The movie “The dark side of green,” shows the Guaranís of the Mato Grosso’s dramatic situation: exploited, tortured, expulsed, victims of an incredible racism. Is this your daily reality?

Yes, what the movie shows is our everyday life, but it is even worse now: and on this very day, I am extremely preoccupied, because the judge will decide another expulsion, to throw some of our people on the road. In Brazil, landowners order, and the government obeys. The tribunal judges, and the federal police, the military, and armed bandits execute: and we, Guaranís, die.

But today, most of the Indigenous groups have their own lawyers, or judicial entities to protect their rights: is it not the case in Brazil?

We do; but for Indigenous lawyers, doors are closed. Ultimately, only the judge decides; and the discrimination towards us is huge. I studied sociology at the university, but even so, I am not looked at as a human being.

Is such racism mainly based on economic interests, or is it historically rooted in the Brazilian mindset, and is it present everywhere in Brazil?

Discrimination, prejudices, is very present: we are not accepted.

But this attitude is also based on economy: the production of ethanol is the main issue, and worth more than the life of a Kaiowa Guaraní. It is all about profit, production: in the name of progress, they ignore our rights, and destroy us.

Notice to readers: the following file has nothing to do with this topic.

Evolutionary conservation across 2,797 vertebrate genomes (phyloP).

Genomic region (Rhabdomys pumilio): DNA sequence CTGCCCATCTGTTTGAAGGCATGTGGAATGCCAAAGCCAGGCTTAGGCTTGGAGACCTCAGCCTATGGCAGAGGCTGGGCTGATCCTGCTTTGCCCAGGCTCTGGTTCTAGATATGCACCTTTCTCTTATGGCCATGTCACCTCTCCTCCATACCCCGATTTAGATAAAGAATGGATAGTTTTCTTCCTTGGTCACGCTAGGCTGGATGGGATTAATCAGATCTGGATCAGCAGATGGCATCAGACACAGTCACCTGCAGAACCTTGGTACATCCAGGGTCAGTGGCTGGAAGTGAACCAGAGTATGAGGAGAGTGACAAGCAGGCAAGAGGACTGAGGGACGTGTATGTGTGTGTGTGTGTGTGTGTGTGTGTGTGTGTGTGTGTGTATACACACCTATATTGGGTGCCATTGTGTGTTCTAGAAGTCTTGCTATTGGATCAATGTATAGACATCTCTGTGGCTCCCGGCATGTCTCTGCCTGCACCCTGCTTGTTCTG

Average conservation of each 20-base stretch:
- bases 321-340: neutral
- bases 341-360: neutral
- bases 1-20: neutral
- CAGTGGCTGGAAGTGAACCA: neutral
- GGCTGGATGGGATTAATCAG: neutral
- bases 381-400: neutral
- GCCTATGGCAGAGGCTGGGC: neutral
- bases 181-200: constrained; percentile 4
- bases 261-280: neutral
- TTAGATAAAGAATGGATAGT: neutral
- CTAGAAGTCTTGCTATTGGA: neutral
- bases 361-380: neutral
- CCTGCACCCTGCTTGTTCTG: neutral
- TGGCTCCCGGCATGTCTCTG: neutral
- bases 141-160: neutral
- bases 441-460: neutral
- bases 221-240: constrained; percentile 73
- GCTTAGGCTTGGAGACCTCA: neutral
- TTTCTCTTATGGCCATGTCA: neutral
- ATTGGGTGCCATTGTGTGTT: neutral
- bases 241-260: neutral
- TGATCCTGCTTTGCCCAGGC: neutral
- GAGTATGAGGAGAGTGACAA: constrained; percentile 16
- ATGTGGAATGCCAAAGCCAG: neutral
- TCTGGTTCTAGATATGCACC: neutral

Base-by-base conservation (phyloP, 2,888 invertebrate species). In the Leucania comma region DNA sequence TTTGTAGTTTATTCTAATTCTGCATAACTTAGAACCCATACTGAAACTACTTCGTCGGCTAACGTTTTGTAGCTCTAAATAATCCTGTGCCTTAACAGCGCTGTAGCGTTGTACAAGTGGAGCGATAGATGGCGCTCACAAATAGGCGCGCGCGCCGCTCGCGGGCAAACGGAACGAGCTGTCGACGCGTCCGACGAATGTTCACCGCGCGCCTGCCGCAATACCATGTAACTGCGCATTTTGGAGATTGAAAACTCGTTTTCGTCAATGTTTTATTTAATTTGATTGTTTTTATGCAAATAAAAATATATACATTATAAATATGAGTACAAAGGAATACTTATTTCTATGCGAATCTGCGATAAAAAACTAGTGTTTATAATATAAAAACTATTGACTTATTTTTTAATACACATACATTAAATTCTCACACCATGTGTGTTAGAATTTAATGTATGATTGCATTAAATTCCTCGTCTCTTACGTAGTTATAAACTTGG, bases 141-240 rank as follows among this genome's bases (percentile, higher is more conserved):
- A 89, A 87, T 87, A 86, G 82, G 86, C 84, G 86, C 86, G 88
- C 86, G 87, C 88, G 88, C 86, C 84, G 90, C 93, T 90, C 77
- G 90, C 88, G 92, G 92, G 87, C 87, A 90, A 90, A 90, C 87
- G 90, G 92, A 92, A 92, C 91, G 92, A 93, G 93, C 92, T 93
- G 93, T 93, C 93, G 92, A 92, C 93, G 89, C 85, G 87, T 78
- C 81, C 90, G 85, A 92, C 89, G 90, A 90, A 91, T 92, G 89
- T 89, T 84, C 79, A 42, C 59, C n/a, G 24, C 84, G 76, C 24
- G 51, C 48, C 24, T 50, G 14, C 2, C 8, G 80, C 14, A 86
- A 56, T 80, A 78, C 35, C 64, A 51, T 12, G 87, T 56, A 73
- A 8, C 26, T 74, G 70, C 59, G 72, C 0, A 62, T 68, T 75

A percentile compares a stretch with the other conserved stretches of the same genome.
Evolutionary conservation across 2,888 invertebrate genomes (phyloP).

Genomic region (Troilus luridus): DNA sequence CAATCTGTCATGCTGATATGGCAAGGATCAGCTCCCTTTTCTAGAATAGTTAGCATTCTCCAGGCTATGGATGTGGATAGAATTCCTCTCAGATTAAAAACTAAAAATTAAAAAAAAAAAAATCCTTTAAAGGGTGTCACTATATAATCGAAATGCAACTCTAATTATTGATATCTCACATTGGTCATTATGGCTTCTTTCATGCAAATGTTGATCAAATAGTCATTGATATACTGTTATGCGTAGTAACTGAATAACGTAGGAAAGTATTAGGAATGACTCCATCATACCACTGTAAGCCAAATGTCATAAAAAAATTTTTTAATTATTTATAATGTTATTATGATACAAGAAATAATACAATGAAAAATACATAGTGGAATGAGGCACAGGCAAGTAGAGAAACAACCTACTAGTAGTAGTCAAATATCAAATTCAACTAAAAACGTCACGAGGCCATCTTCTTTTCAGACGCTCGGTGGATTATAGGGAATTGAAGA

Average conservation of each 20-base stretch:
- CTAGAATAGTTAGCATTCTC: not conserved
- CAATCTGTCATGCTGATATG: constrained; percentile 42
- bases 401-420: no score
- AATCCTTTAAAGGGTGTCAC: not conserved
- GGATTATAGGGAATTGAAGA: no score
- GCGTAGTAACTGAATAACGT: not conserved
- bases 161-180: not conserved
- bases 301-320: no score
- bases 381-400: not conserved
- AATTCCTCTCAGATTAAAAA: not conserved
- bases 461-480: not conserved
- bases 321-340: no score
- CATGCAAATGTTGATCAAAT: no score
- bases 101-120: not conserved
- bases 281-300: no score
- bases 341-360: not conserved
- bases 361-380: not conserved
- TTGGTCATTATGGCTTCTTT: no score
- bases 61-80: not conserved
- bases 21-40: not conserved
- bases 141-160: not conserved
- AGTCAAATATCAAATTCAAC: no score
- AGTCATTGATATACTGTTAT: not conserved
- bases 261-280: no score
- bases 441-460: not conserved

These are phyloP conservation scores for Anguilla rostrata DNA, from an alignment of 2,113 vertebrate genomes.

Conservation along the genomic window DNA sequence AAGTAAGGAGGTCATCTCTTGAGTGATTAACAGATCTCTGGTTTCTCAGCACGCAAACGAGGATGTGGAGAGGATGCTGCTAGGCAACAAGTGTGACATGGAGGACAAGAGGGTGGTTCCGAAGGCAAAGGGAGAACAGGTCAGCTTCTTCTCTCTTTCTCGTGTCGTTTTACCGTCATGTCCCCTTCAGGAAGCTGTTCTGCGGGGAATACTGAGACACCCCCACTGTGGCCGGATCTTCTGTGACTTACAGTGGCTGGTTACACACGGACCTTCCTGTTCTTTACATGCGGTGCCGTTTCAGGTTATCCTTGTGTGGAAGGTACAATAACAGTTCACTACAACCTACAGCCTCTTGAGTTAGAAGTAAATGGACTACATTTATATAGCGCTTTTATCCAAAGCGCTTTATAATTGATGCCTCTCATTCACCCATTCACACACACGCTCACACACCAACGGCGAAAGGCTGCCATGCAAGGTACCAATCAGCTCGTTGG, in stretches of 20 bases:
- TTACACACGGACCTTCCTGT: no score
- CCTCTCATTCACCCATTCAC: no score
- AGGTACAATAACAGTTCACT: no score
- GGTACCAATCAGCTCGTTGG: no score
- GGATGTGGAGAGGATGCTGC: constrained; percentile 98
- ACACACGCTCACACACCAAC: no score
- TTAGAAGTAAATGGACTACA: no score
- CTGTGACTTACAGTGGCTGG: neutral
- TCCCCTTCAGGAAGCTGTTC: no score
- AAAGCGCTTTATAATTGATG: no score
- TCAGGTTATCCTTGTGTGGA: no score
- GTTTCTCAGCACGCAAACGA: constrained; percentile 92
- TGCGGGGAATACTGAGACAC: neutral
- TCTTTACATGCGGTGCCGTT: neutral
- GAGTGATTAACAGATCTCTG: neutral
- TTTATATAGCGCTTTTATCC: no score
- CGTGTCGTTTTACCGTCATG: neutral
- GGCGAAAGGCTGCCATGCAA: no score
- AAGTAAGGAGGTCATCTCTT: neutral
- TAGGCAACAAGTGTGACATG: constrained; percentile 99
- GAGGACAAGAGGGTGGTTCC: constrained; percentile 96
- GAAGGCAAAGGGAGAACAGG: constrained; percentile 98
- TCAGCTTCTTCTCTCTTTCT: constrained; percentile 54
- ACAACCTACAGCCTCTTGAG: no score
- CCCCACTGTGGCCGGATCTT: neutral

The lack of respect is everywhere: but Mato Grosso is the worst, and the violence at its maximum because of economic interests. Multinationals participate in that process, financing the plantations of sugarcane.

What about the presence of the Funai, is it not a protection?

The Funai building has been surrounded by landowners trying to burn it for defending Natives. They tried to kill one of their officers, and some of them had to leave Mato Grosso, because they were threatened of death.

So, what can be done?

The only solution is to denounce the situation abroad, because Brazil is so concerned with its image, of a place where everything is “all right,” which is the official government speech, and where Natives are respected: but it is not true.